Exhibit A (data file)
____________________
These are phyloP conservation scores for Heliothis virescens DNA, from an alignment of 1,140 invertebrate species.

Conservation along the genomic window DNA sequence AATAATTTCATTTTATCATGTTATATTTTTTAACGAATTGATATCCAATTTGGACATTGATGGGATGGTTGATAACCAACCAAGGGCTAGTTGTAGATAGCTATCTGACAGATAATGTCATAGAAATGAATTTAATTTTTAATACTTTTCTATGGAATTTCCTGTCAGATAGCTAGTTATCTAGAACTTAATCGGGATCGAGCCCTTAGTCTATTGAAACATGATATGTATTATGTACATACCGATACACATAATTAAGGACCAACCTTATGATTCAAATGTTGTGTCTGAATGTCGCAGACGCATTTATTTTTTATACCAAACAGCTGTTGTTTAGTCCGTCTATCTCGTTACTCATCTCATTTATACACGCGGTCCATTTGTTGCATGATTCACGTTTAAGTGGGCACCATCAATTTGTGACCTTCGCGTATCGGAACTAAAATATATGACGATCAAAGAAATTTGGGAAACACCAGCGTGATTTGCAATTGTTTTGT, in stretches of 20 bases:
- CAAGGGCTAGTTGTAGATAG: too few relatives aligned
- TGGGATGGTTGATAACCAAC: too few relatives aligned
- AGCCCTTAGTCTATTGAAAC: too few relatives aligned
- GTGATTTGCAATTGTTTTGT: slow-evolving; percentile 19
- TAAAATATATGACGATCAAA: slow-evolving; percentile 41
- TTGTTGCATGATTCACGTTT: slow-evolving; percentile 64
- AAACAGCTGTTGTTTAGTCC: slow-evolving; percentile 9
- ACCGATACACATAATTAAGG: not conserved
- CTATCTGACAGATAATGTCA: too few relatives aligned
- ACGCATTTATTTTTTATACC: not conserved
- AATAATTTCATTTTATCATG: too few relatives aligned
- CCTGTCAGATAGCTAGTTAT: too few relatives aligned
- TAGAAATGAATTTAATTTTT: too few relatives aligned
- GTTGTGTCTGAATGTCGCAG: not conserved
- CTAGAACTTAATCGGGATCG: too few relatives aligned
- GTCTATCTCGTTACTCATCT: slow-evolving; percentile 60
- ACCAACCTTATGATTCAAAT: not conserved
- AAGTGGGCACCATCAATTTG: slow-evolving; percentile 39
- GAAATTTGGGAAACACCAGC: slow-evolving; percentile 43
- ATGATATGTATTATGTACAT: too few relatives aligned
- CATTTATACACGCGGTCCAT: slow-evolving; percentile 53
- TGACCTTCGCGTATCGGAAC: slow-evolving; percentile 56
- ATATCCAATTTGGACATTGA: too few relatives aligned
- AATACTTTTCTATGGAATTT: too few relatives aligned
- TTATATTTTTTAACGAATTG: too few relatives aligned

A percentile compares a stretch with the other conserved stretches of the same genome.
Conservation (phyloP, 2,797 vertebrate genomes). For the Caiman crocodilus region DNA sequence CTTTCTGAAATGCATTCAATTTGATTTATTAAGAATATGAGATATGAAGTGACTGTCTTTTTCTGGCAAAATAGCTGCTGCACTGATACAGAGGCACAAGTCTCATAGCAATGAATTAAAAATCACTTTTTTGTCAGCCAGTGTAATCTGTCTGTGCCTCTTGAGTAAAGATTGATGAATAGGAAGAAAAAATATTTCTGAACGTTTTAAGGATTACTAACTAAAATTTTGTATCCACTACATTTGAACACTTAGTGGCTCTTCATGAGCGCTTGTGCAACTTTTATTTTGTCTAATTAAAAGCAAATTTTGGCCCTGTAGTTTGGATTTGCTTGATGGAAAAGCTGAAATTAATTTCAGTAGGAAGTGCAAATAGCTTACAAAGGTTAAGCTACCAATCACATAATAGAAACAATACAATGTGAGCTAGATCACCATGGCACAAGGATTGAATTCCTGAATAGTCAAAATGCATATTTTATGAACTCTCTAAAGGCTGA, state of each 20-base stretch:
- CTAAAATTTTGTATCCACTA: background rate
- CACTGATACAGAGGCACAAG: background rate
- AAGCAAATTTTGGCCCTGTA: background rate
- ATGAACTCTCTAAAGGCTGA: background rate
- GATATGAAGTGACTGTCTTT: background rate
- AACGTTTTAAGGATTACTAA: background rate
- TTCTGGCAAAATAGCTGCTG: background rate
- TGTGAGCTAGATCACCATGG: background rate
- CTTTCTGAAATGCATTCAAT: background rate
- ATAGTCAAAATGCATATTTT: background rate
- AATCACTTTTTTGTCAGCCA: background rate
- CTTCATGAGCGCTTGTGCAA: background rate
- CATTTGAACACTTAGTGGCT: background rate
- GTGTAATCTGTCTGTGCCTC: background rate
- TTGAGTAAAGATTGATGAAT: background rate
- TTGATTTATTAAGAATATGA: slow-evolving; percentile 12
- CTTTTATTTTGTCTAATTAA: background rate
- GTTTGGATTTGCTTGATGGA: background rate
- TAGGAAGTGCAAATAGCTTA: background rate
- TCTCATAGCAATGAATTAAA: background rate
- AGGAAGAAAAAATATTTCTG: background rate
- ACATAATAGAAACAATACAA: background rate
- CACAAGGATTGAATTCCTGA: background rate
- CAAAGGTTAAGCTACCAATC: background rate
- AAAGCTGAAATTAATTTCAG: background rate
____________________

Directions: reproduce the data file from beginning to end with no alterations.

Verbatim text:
These are phyloP conservation scores for Heliothis virescens DNA, from an alignment of 1,140 invertebrate species.

Conservation along the genomic window DNA sequence AATAATTTCATTTTATCATGTTATATTTTTTAACGAATTGATATCCAATTTGGACATTGATGGGATGGTTGATAACCAACCAAGGGCTAGTTGTAGATAGCTATCTGACAGATAATGTCATAGAAATGAATTTAATTTTTAATACTTTTCTATGGAATTTCCTGTCAGATAGCTAGTTATCTAGAACTTAATCGGGATCGAGCCCTTAGTCTATTGAAACATGATATGTATTATGTACATACCGATACACATAATTAAGGACCAACCTTATGATTCAAATGTTGTGTCTGAATGTCGCAGACGCATTTATTTTTTATACCAAACAGCTGTTGTTTAGTCCGTCTATCTCGTTACTCATCTCATTTATACACGCGGTCCATTTGTTGCATGATTCACGTTTAAGTGGGCACCATCAATTTGTGACCTTCGCGTATCGGAACTAAAATATATGACGATCAAAGAAATTTGGGAAACACCAGCGTGATTTGCAATTGTTTTGT, in stretches of 20 bases:
- CAAGGGCTAGTTGTAGATAG: too few relatives aligned
- TGGGATGGTTGATAACCAAC: too few relatives aligned
- AGCCCTTAGTCTATTGAAAC: too few relatives aligned
- GTGATTTGCAATTGTTTTGT: slow-evolving; percentile 19
- TAAAATATATGACGATCAAA: slow-evolving; percentile 41
- TTGTTGCATGATTCACGTTT: slow-evolving; percentile 64
- AAACAGCTGTTGTTTAGTCC: slow-evolving; percentile 9
- ACCGATACACATAATTAAGG: not conserved
- CTATCTGACAGATAATGTCA: too few relatives aligned
- ACGCATTTATTTTTTATACC: not conserved
- AATAATTTCATTTTATCATG: too few relatives aligned
- CCTGTCAGATAGCTAGTTAT: too few relatives aligned
- TAGAAATGAATTTAATTTTT: too few relatives aligned
- GTTGTGTCTGAATGTCGCAG: not conserved
- CTAGAACTTAATCGGGATCG: too few relatives aligned
- GTCTATCTCGTTACTCATCT: slow-evolving; percentile 60
- ACCAACCTTATGATTCAAAT: not conserved
- AAGTGGGCACCATCAATTTG: slow-evolving; percentile 39
- GAAATTTGGGAAACACCAGC: slow-evolving; percentile 43
- ATGATATGTATTATGTACAT: too few relatives aligned
- CATTTATACACGCGGTCCAT: slow-evolving; percentile 53
- TGACCTTCGCGTATCGGAAC: slow-evolving; percentile 56
- ATATCCAATTTGGACATTGA: too few relatives aligned
- AATACTTTTCTATGGAATTT: too few relatives aligned
- TTATATTTTTTAACGAATTG: too few relatives aligned

A percentile compares a stretch with the other conserved stretches of the same genome.
Conservation (phyloP, 2,797 vertebrate genomes). For the Caiman crocodilus region DNA sequence CTTTCTGAAATGCATTCAATTTGATTTATTAAGAATATGAGATATGAAGTGACTGTCTTTTTCTGGCAAAATAGCTGCTGCACTGATACAGAGGCACAAGTCTCATAGCAATGAATTAAAAATCACTTTTTTGTCAGCCAGTGTAATCTGTCTGTGCCTCTTGAGTAAAGATTGATGAATAGGAAGAAAAAATATTTCTGAACGTTTTAAGGATTACTAACTAAAATTTTGTATCCACTACATTTGAACACTTAGTGGCTCTTCATGAGCGCTTGTGCAACTTTTATTTTGTCTAATTAAAAGCAAATTTTGGCCCTGTAGTTTGGATTTGCTTGATGGAAAAGCTGAAATTAATTTCAGTAGGAAGTGCAAATAGCTTACAAAGGTTAAGCTACCAATCACATAATAGAAACAATACAATGTGAGCTAGATCACCATGGCACAAGGATTGAATTCCTGAATAGTCAAAATGCATATTTTATGAACTCTCTAAAGGCTGA, state of each 20-base stretch:
- CTAAAATTTTGTATCCACTA: background rate
- CACTGATACAGAGGCACAAG: background rate
- AAGCAAATTTTGGCCCTGTA: background rate
- ATGAACTCTCTAAAGGCTGA: background rate
- GATATGAAGTGACTGTCTTT: background rate
- AACGTTTTAAGGATTACTAA: background rate
- TTCTGGCAAAATAGCTGCTG: background rate
- TGTGAGCTAGATCACCATGG: background rate
- CTTTCTGAAATGCATTCAAT: background rate
- ATAGTCAAAATGCATATTTT: background rate
- AATCACTTTTTTGTCAGCCA: background rate
- CTTCATGAGCGCTTGTGCAA: background rate
- CATTTGAACACTTAGTGGCT: background rate
- GTGTAATCTGTCTGTGCCTC: background rate
- TTGAGTAAAGATTGATGAAT: background rate
- TTGATTTATTAAGAATATGA: slow-evolving; percentile 12
- CTTTTATTTTGTCTAATTAA: background rate
- GTTTGGATTTGCTTGATGGA: background rate
- TAGGAAGTGCAAATAGCTTA: background rate
- TCTCATAGCAATGAATTAAA: background rate
- AGGAAGAAAAAATATTTCTG: background rate
- ACATAATAGAAACAATACAA: background rate
- CACAAGGATTGAATTCCTGA: background rate
- CAAAGGTTAAGCTACCAATC: background rate
- AAAGCTGAAATTAATTTCAG: background rate